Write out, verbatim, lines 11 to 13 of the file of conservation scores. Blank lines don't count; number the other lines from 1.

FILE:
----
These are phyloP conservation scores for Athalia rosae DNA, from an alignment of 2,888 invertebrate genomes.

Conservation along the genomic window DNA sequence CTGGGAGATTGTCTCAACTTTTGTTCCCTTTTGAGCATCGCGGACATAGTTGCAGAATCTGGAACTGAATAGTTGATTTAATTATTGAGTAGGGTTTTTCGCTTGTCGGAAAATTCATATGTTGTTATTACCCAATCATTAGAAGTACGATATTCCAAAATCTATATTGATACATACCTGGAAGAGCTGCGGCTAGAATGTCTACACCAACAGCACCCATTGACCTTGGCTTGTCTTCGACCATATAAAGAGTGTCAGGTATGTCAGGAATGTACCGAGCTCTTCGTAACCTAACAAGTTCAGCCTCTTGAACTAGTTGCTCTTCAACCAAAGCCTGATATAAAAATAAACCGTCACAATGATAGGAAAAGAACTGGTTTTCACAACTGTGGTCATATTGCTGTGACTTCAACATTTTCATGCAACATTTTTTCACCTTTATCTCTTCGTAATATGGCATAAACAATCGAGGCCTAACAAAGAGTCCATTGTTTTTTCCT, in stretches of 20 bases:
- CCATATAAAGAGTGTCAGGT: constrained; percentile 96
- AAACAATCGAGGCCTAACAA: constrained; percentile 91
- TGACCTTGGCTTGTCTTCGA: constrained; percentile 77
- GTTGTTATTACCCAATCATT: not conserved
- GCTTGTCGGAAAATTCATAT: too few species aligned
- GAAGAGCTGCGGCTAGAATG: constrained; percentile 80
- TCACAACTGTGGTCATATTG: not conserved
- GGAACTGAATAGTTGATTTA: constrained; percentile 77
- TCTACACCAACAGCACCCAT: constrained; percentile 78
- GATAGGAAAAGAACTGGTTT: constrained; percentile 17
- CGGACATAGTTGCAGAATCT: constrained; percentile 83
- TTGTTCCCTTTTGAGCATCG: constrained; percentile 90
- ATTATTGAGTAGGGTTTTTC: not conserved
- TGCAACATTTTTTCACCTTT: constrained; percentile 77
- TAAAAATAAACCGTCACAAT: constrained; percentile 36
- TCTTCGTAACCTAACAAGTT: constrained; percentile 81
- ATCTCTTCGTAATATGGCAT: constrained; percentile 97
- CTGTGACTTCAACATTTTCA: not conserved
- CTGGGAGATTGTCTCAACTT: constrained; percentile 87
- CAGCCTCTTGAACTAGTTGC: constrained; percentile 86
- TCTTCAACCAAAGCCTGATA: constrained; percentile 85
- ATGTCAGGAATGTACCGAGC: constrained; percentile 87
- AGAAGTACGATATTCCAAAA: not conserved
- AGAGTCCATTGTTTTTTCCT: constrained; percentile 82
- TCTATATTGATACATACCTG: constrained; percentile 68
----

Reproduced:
- TCTACACCAACAGCACCCAT: constrained; percentile 78
- GATAGGAAAAGAACTGGTTT: constrained; percentile 17
- CGGACATAGTTGCAGAATCT: constrained; percentile 83